Friday, November 18, 2011

25 Percent Of Sampled Hedge Funds Misprice Their Equity Stock Holdings

From the research paper, "Caught in the Act: How Hedge Funds Manipulate Their Equity Positions" by Gjergji Cici, College of William and Mary - Mason School of Business, Alexander Kempf, University of Cologne - Department of Finance and Alexander Puetz, University of Cologne - Department of Finance:
Focusing on the position valuations of common stocks, presumably the most liquid securities, allows us to document direct evidence of manipulation while eliminating the possibility of unintentional mispricing due to stale prices or pricing discretion.
we document that about 150 thousand positions (roughly seven percent) out of about 2.3 million positions are mismarked. To get a sense for the economic magnitude of mismarking, we show that the reported valuations for these 150 thousand positions deviate from CRSP-based valuations by roughly 2.5 percent in absolute terms. Such a level of mismarking, although not extreme, is not trivial in an economic sense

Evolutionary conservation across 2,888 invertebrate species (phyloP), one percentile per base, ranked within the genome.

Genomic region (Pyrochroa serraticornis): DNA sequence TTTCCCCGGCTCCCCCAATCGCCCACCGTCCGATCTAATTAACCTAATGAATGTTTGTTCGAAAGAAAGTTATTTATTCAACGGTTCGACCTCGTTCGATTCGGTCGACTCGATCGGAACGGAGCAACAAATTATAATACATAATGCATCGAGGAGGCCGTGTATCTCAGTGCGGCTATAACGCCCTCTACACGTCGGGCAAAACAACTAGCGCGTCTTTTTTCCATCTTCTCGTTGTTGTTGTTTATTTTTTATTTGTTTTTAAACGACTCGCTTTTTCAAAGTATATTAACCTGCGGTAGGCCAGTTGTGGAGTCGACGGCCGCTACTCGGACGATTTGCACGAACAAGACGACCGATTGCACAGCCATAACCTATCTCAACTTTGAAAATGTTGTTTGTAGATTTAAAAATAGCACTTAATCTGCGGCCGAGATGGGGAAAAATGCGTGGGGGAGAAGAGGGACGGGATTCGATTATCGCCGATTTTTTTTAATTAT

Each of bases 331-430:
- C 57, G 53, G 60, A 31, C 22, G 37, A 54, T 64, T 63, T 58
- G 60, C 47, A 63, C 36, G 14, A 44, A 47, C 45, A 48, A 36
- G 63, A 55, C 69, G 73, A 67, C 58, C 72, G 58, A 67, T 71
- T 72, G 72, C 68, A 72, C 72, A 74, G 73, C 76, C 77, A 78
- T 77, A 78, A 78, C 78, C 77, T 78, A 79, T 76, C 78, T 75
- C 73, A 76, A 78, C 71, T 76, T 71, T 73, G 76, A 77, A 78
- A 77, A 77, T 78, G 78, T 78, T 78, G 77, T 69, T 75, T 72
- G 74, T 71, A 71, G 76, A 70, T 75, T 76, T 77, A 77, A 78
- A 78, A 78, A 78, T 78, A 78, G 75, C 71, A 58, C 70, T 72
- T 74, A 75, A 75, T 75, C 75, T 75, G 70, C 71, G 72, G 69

Previous research suggests that the majority of hedge fund advisors rely on independent pricing committees or external parties to compute their NAVs, and among these advisors fewer pricing irregularities are to be found (see, Cassar and Gerakos (2011)). Our results from the cross-section of hedge fund advisors are consistent with this previous finding, as we show that the majority of hedge fund advisors show little or no mismarking. However, a non-trivial fraction of roughly 25 percent of our sample advisors shows mismarking of an economically significant magnitude.
Our findings from a battery of tests show that the documented mismarking is strongly related to hedge fund incentives, and therefore is not the byproduct of some unknown random process.

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